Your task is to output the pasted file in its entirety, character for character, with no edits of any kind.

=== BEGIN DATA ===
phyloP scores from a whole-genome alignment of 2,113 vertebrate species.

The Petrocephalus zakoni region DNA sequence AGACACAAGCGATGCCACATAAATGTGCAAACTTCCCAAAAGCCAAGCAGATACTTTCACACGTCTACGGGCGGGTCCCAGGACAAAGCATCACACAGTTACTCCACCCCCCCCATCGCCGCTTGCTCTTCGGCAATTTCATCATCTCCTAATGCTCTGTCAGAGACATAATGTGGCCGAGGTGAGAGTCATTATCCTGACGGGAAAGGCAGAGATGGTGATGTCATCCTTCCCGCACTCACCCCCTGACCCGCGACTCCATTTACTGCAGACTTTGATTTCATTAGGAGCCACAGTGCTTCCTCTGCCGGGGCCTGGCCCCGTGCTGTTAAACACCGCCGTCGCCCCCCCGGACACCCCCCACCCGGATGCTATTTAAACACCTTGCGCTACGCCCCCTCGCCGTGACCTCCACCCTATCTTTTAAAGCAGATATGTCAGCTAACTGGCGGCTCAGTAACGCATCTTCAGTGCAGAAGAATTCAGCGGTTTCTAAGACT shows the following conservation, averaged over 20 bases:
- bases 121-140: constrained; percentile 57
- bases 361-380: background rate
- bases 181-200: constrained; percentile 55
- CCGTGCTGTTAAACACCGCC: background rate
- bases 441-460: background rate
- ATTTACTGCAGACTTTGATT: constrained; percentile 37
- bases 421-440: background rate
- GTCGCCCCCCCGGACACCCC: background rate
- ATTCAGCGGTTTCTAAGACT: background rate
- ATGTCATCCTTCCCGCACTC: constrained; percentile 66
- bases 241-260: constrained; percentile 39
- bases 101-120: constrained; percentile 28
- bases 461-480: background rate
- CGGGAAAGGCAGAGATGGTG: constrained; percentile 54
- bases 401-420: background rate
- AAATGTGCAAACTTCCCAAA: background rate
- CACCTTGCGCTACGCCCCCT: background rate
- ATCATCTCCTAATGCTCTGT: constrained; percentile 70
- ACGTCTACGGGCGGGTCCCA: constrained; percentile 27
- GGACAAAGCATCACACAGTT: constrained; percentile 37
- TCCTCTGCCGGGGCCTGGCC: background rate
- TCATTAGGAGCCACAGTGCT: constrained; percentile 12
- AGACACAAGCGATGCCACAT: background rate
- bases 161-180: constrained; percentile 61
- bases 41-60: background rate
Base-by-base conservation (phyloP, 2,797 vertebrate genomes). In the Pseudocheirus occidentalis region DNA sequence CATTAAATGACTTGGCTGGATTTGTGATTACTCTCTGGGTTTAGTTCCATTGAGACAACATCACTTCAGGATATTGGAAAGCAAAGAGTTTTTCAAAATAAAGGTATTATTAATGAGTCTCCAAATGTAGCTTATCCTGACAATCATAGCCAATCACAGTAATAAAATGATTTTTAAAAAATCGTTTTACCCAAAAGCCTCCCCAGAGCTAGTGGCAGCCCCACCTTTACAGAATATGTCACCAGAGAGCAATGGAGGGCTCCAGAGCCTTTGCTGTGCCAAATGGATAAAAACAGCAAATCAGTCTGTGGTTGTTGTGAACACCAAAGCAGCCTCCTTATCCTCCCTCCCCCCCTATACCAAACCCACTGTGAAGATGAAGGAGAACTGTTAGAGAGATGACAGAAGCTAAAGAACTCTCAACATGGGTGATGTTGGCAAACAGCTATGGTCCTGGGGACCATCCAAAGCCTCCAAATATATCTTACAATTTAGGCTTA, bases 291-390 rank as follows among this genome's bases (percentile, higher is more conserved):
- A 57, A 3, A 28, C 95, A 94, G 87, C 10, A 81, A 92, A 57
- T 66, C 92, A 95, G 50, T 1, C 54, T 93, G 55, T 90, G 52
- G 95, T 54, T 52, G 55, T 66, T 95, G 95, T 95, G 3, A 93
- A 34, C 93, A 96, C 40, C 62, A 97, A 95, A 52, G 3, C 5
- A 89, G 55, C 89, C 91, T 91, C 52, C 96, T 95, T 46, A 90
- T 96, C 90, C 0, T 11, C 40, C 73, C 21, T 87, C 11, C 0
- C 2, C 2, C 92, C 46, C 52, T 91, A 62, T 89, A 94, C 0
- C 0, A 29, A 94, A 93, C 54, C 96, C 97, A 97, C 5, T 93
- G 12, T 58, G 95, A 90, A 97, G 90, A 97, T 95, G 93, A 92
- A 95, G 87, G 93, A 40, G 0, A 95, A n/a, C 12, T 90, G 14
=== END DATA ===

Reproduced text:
phyloP scores from a whole-genome alignment of 2,113 vertebrate species.

The Petrocephalus zakoni region DNA sequence AGACACAAGCGATGCCACATAAATGTGCAAACTTCCCAAAAGCCAAGCAGATACTTTCACACGTCTACGGGCGGGTCCCAGGACAAAGCATCACACAGTTACTCCACCCCCCCCATCGCCGCTTGCTCTTCGGCAATTTCATCATCTCCTAATGCTCTGTCAGAGACATAATGTGGCCGAGGTGAGAGTCATTATCCTGACGGGAAAGGCAGAGATGGTGATGTCATCCTTCCCGCACTCACCCCCTGACCCGCGACTCCATTTACTGCAGACTTTGATTTCATTAGGAGCCACAGTGCTTCCTCTGCCGGGGCCTGGCCCCGTGCTGTTAAACACCGCCGTCGCCCCCCCGGACACCCCCCACCCGGATGCTATTTAAACACCTTGCGCTACGCCCCCTCGCCGTGACCTCCACCCTATCTTTTAAAGCAGATATGTCAGCTAACTGGCGGCTCAGTAACGCATCTTCAGTGCAGAAGAATTCAGCGGTTTCTAAGACT shows the following conservation, averaged over 20 bases:
- bases 121-140: constrained; percentile 57
- bases 361-380: background rate
- bases 181-200: constrained; percentile 55
- CCGTGCTGTTAAACACCGCC: background rate
- bases 441-460: background rate
- ATTTACTGCAGACTTTGATT: constrained; percentile 37
- bases 421-440: background rate
- GTCGCCCCCCCGGACACCCC: background rate
- ATTCAGCGGTTTCTAAGACT: background rate
- ATGTCATCCTTCCCGCACTC: constrained; percentile 66
- bases 241-260: constrained; percentile 39
- bases 101-120: constrained; percentile 28
- bases 461-480: background rate
- CGGGAAAGGCAGAGATGGTG: constrained; percentile 54
- bases 401-420: background rate
- AAATGTGCAAACTTCCCAAA: background rate
- CACCTTGCGCTACGCCCCCT: background rate
- ATCATCTCCTAATGCTCTGT: constrained; percentile 70
- ACGTCTACGGGCGGGTCCCA: constrained; percentile 27
- GGACAAAGCATCACACAGTT: constrained; percentile 37
- TCCTCTGCCGGGGCCTGGCC: background rate
- TCATTAGGAGCCACAGTGCT: constrained; percentile 12
- AGACACAAGCGATGCCACAT: background rate
- bases 161-180: constrained; percentile 61
- bases 41-60: background rate
Base-by-base conservation (phyloP, 2,797 vertebrate genomes). In the Pseudocheirus occidentalis region DNA sequence CATTAAATGACTTGGCTGGATTTGTGATTACTCTCTGGGTTTAGTTCCATTGAGACAACATCACTTCAGGATATTGGAAAGCAAAGAGTTTTTCAAAATAAAGGTATTATTAATGAGTCTCCAAATGTAGCTTATCCTGACAATCATAGCCAATCACAGTAATAAAATGATTTTTAAAAAATCGTTTTACCCAAAAGCCTCCCCAGAGCTAGTGGCAGCCCCACCTTTACAGAATATGTCACCAGAGAGCAATGGAGGGCTCCAGAGCCTTTGCTGTGCCAAATGGATAAAAACAGCAAATCAGTCTGTGGTTGTTGTGAACACCAAAGCAGCCTCCTTATCCTCCCTCCCCCCCTATACCAAACCCACTGTGAAGATGAAGGAGAACTGTTAGAGAGATGACAGAAGCTAAAGAACTCTCAACATGGGTGATGTTGGCAAACAGCTATGGTCCTGGGGACCATCCAAAGCCTCCAAATATATCTTACAATTTAGGCTTA, bases 291-390 rank as follows among this genome's bases (percentile, higher is more conserved):
- A 57, A 3, A 28, C 95, A 94, G 87, C 10, A 81, A 92, A 57
- T 66, C 92, A 95, G 50, T 1, C 54, T 93, G 55, T 90, G 52
- G 95, T 54, T 52, G 55, T 66, T 95, G 95, T 95, G 3, A 93
- A 34, C 93, A 96, C 40, C 62, A 97, A 95, A 52, G 3, C 5
- A 89, G 55, C 89, C 91, T 91, C 52, C 96, T 95, T 46, A 90
- T 96, C 90, C 0, T 11, C 40, C 73, C 21, T 87, C 11, C 0
- C 2, C 2, C 92, C 46, C 52, T 91, A 62, T 89, A 94, C 0
- C 0, A 29, A 94, A 93, C 54, C 96, C 97, A 97, C 5, T 93
- G 12, T 58, G 95, A 90, A 97, G 90, A 97, T 95, G 93, A 92
- A 95, G 87, G 93, A 40, G 0, A 95, A n/a, C 12, T 90, G 14